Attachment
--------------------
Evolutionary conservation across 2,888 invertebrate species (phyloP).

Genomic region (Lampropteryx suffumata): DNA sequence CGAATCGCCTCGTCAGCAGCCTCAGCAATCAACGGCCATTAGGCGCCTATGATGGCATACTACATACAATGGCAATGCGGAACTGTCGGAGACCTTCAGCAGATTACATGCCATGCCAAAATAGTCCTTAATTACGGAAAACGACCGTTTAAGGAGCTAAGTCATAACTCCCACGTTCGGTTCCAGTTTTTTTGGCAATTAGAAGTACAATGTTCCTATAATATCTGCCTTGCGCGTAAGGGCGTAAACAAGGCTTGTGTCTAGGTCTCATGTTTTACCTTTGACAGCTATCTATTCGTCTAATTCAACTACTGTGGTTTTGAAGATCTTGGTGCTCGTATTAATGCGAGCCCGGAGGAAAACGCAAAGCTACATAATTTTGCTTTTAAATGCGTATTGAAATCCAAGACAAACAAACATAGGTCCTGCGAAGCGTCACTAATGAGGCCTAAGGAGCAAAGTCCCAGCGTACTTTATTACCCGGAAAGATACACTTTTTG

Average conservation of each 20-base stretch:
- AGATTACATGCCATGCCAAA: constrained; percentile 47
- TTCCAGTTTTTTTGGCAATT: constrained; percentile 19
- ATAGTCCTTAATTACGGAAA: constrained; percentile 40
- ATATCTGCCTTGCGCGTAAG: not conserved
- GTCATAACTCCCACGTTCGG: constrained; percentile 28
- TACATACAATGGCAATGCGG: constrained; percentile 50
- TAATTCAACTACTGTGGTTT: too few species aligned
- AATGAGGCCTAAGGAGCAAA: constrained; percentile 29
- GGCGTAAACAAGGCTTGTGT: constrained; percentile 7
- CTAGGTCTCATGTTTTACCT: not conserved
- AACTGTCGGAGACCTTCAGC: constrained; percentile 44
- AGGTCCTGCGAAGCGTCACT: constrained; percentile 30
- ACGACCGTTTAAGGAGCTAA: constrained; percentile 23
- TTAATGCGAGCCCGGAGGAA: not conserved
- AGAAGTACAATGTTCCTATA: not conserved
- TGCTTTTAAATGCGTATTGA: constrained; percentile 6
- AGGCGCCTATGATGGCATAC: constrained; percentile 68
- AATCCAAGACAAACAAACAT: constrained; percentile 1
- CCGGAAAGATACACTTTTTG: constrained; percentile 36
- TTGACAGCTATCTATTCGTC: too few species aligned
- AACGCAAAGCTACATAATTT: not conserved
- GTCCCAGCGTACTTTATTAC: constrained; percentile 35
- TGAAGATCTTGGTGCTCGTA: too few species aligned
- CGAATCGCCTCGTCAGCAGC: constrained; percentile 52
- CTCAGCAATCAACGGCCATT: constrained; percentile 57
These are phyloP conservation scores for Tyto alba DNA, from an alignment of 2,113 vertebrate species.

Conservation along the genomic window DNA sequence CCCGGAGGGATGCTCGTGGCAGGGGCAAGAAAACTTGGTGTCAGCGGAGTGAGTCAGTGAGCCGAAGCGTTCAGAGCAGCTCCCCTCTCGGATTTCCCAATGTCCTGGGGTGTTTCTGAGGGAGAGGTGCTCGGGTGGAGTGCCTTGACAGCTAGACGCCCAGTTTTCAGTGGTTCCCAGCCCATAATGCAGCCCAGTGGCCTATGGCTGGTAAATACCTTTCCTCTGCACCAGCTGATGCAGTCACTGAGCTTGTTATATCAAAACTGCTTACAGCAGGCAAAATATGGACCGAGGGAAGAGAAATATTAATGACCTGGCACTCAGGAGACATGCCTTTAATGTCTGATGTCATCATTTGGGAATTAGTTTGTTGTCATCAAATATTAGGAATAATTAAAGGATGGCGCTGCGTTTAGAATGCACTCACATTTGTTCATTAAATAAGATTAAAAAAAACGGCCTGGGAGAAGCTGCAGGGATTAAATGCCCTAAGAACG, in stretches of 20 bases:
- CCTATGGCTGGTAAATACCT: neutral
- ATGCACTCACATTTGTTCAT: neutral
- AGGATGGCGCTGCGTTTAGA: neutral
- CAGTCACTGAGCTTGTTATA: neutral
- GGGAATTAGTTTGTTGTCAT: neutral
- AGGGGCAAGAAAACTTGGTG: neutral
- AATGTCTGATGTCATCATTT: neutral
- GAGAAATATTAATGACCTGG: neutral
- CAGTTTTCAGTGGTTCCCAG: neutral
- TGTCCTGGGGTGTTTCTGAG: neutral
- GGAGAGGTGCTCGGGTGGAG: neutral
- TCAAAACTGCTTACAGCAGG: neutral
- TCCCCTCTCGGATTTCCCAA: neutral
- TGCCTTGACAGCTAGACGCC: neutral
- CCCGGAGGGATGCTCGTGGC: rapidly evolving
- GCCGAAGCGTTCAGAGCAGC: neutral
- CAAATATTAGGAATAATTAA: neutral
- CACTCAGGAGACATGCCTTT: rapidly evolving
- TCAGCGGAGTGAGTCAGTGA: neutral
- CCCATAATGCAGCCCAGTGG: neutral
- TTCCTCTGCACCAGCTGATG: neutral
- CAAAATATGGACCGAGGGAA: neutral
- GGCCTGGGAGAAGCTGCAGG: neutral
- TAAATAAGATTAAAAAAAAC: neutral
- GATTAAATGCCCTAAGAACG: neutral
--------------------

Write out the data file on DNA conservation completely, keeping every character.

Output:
Evolutionary conservation across 2,888 invertebrate species (phyloP).

Genomic region (Lampropteryx suffumata): DNA sequence CGAATCGCCTCGTCAGCAGCCTCAGCAATCAACGGCCATTAGGCGCCTATGATGGCATACTACATACAATGGCAATGCGGAACTGTCGGAGACCTTCAGCAGATTACATGCCATGCCAAAATAGTCCTTAATTACGGAAAACGACCGTTTAAGGAGCTAAGTCATAACTCCCACGTTCGGTTCCAGTTTTTTTGGCAATTAGAAGTACAATGTTCCTATAATATCTGCCTTGCGCGTAAGGGCGTAAACAAGGCTTGTGTCTAGGTCTCATGTTTTACCTTTGACAGCTATCTATTCGTCTAATTCAACTACTGTGGTTTTGAAGATCTTGGTGCTCGTATTAATGCGAGCCCGGAGGAAAACGCAAAGCTACATAATTTTGCTTTTAAATGCGTATTGAAATCCAAGACAAACAAACATAGGTCCTGCGAAGCGTCACTAATGAGGCCTAAGGAGCAAAGTCCCAGCGTACTTTATTACCCGGAAAGATACACTTTTTG

Average conservation of each 20-base stretch:
- AGATTACATGCCATGCCAAA: constrained; percentile 47
- TTCCAGTTTTTTTGGCAATT: constrained; percentile 19
- ATAGTCCTTAATTACGGAAA: constrained; percentile 40
- ATATCTGCCTTGCGCGTAAG: not conserved
- GTCATAACTCCCACGTTCGG: constrained; percentile 28
- TACATACAATGGCAATGCGG: constrained; percentile 50
- TAATTCAACTACTGTGGTTT: too few species aligned
- AATGAGGCCTAAGGAGCAAA: constrained; percentile 29
- GGCGTAAACAAGGCTTGTGT: constrained; percentile 7
- CTAGGTCTCATGTTTTACCT: not conserved
- AACTGTCGGAGACCTTCAGC: constrained; percentile 44
- AGGTCCTGCGAAGCGTCACT: constrained; percentile 30
- ACGACCGTTTAAGGAGCTAA: constrained; percentile 23
- TTAATGCGAGCCCGGAGGAA: not conserved
- AGAAGTACAATGTTCCTATA: not conserved
- TGCTTTTAAATGCGTATTGA: constrained; percentile 6
- AGGCGCCTATGATGGCATAC: constrained; percentile 68
- AATCCAAGACAAACAAACAT: constrained; percentile 1
- CCGGAAAGATACACTTTTTG: constrained; percentile 36
- TTGACAGCTATCTATTCGTC: too few species aligned
- AACGCAAAGCTACATAATTT: not conserved
- GTCCCAGCGTACTTTATTAC: constrained; percentile 35
- TGAAGATCTTGGTGCTCGTA: too few species aligned
- CGAATCGCCTCGTCAGCAGC: constrained; percentile 52
- CTCAGCAATCAACGGCCATT: constrained; percentile 57
These are phyloP conservation scores for Tyto alba DNA, from an alignment of 2,113 vertebrate species.

Conservation along the genomic window DNA sequence CCCGGAGGGATGCTCGTGGCAGGGGCAAGAAAACTTGGTGTCAGCGGAGTGAGTCAGTGAGCCGAAGCGTTCAGAGCAGCTCCCCTCTCGGATTTCCCAATGTCCTGGGGTGTTTCTGAGGGAGAGGTGCTCGGGTGGAGTGCCTTGACAGCTAGACGCCCAGTTTTCAGTGGTTCCCAGCCCATAATGCAGCCCAGTGGCCTATGGCTGGTAAATACCTTTCCTCTGCACCAGCTGATGCAGTCACTGAGCTTGTTATATCAAAACTGCTTACAGCAGGCAAAATATGGACCGAGGGAAGAGAAATATTAATGACCTGGCACTCAGGAGACATGCCTTTAATGTCTGATGTCATCATTTGGGAATTAGTTTGTTGTCATCAAATATTAGGAATAATTAAAGGATGGCGCTGCGTTTAGAATGCACTCACATTTGTTCATTAAATAAGATTAAAAAAAACGGCCTGGGAGAAGCTGCAGGGATTAAATGCCCTAAGAACG, in stretches of 20 bases:
- CCTATGGCTGGTAAATACCT: neutral
- ATGCACTCACATTTGTTCAT: neutral
- AGGATGGCGCTGCGTTTAGA: neutral
- CAGTCACTGAGCTTGTTATA: neutral
- GGGAATTAGTTTGTTGTCAT: neutral
- AGGGGCAAGAAAACTTGGTG: neutral
- AATGTCTGATGTCATCATTT: neutral
- GAGAAATATTAATGACCTGG: neutral
- CAGTTTTCAGTGGTTCCCAG: neutral
- TGTCCTGGGGTGTTTCTGAG: neutral
- GGAGAGGTGCTCGGGTGGAG: neutral
- TCAAAACTGCTTACAGCAGG: neutral
- TCCCCTCTCGGATTTCCCAA: neutral
- TGCCTTGACAGCTAGACGCC: neutral
- CCCGGAGGGATGCTCGTGGC: rapidly evolving
- GCCGAAGCGTTCAGAGCAGC: neutral
- CAAATATTAGGAATAATTAA: neutral
- CACTCAGGAGACATGCCTTT: rapidly evolving
- TCAGCGGAGTGAGTCAGTGA: neutral
- CCCATAATGCAGCCCAGTGG: neutral
- TTCCTCTGCACCAGCTGATG: neutral
- CAAAATATGGACCGAGGGAA: neutral
- GGCCTGGGAGAAGCTGCAGG: neutral
- TAAATAAGATTAAAAAAAAC: neutral
- GATTAAATGCCCTAAGAACG: neutral